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Becoming a Solicitor

family law advice

Alex, one of our newly qualified solicitors, talks about her journey to qualification

For those aspiring solicitors or law students, the road to qualification may seem never ending.  By the time you’ve done your degree, Legal Practice Course, work experience and a Training Contract, the process may exceed 7 years.  Some of you (like me) may have grown a passion for the law during your A-Levels, so add another 1-2 years onto that! One thing to keep in mind, however, is that no matter how long it takes you, it will be worth it in the end.

My journey started off at college. I had always wanted to be involved in the law somehow and my interest started with a desire to join the police. My tutor encouraged me to study law at university to further my interest and I agreed, initially hoping that a degree would help me progress within the police quicker. After many visits with my careers advisor, it became clear that I wanted to study somewhere rural (and pretty), which is how I ended up in Aberystwyth.

It was during my second year that I decided I wanted to become a solicitor. I had attended various careers events and talks hosted by local solicitors, as well as carrying out work experience in my holidays.  I knew I wanted to help people and make a difference to their lives, which came hand in hand with Family Law.

Having graduated from Aberystwyth, I completed a one year Legal Practice Course and then moved to a medium sized firm in Cheshire where I was a paralegal for fifteen months and a trainee solicitor for two years. The way in which my training was structured was that I moved to a different department every three/six months to gain knowledge and experience in a variety of different legal areas.

After years of hard work, I finally qualified as a solicitor on 3 September 2018.  As part of the qualification process, I was invited to attend the Admission Ceremony at the Law Society in London. My ceremony took place on 25 January 2019. The Vice President (Simon Davis) addressed all of the new solicitors and spoke about the importance of our roles moving forward and how we are responsible for acting in our client’s best interest (and keeping them out of trouble!). We were congratulated on our achievements, praised by our families and supplied with copious amounts of champagne. It was a truly wonderful event and I would encourage anyone who has qualified to attend.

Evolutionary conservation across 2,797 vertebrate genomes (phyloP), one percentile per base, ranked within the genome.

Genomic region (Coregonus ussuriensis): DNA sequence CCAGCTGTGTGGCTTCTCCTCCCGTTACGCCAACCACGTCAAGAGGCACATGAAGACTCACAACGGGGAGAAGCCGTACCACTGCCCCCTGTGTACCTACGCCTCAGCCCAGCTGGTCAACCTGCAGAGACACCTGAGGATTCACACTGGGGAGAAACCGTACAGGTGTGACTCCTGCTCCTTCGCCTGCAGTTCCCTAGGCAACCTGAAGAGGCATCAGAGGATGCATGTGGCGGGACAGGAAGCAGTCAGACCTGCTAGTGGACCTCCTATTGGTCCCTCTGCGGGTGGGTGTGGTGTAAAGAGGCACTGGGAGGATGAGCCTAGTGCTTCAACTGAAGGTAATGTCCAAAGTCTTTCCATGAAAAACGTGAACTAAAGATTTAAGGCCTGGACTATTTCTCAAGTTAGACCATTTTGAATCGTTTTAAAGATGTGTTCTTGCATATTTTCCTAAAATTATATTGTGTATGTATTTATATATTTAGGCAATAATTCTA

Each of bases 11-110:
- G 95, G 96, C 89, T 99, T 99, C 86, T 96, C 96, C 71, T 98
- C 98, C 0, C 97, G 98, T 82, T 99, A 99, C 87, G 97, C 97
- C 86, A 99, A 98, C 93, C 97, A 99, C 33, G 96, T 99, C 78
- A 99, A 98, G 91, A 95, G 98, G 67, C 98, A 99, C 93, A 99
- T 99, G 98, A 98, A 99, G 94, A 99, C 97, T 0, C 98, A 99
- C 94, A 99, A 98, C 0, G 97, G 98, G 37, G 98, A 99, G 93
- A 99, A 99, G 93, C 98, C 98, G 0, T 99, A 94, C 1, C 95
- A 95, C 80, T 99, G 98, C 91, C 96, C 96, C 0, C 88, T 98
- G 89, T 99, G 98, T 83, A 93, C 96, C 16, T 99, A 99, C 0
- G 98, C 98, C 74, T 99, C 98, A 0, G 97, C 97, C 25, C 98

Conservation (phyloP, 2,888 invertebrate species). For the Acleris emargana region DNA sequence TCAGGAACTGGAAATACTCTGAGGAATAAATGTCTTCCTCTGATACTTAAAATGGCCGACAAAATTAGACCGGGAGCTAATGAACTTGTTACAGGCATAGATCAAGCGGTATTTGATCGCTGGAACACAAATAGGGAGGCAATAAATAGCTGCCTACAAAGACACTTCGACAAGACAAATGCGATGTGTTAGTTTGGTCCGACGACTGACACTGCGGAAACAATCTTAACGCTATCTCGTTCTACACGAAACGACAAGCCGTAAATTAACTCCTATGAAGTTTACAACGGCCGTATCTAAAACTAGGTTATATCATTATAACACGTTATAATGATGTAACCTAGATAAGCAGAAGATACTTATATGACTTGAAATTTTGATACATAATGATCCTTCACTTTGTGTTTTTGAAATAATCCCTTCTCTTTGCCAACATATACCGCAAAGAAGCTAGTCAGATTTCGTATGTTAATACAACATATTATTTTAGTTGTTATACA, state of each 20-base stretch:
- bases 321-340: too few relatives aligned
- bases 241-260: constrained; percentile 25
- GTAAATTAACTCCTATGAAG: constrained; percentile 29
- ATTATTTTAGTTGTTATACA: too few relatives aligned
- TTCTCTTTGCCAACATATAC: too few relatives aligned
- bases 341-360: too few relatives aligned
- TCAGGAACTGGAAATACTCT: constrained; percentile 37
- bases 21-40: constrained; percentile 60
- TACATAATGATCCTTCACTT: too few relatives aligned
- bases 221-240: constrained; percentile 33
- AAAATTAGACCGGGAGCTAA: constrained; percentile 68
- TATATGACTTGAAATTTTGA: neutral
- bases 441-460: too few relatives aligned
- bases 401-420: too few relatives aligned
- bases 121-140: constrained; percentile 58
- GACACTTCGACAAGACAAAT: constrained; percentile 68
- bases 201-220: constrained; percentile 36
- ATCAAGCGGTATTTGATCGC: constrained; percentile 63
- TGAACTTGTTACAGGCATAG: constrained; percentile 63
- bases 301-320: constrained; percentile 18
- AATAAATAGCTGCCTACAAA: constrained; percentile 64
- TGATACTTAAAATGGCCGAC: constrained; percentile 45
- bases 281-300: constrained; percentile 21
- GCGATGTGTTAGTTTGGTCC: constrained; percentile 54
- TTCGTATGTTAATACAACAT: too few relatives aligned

If any of you are inspired by my story and wish to follow in the same path, please be aware that the qualification process is changing in 2021. According to the Solicitor’s Regulation Authority, from autumn 2021, aspiring solicitors must now pass a common assessment called the Solicitors Qualifying Examination (SQE). The road to qualifying will look something like this (not necessarily in this order):

  • Obtain a degree or equivalent qualification (this can be in any subject, not just law)


  • Pass stages 1 and 2 of the SQE (the first stage focuses on legal knowledge and the second on practical legal skills, such as a mock client interview)


  • Have a substantial period of work experience (two years)


  • Pass the character and suitability requirements (e.g. no criminal record)

You can find out more information here –

Lastly, here’s a bit of advice from someone who has been through this journey: careers advisors are your best friends. I used one at college, university and during my Legal Practice Course. They helped me decide where I wanted to study, what type of law I wanted to practice in and they even helped me prepare for paralegal / training contract interviews, as well as the applications. They should also be able to advise you about the upcoming changes to the qualification process to help you get a head start. Always make sure to prepare for your meeting(s) with the career advisor to make sure you can ask all those burning questions and really get the most out your session.

It is also important to get as much work experience as you can and, above all else, keep going!


For specialist advice on any family law related issue contact Maguire Family Law by email: or telephone:

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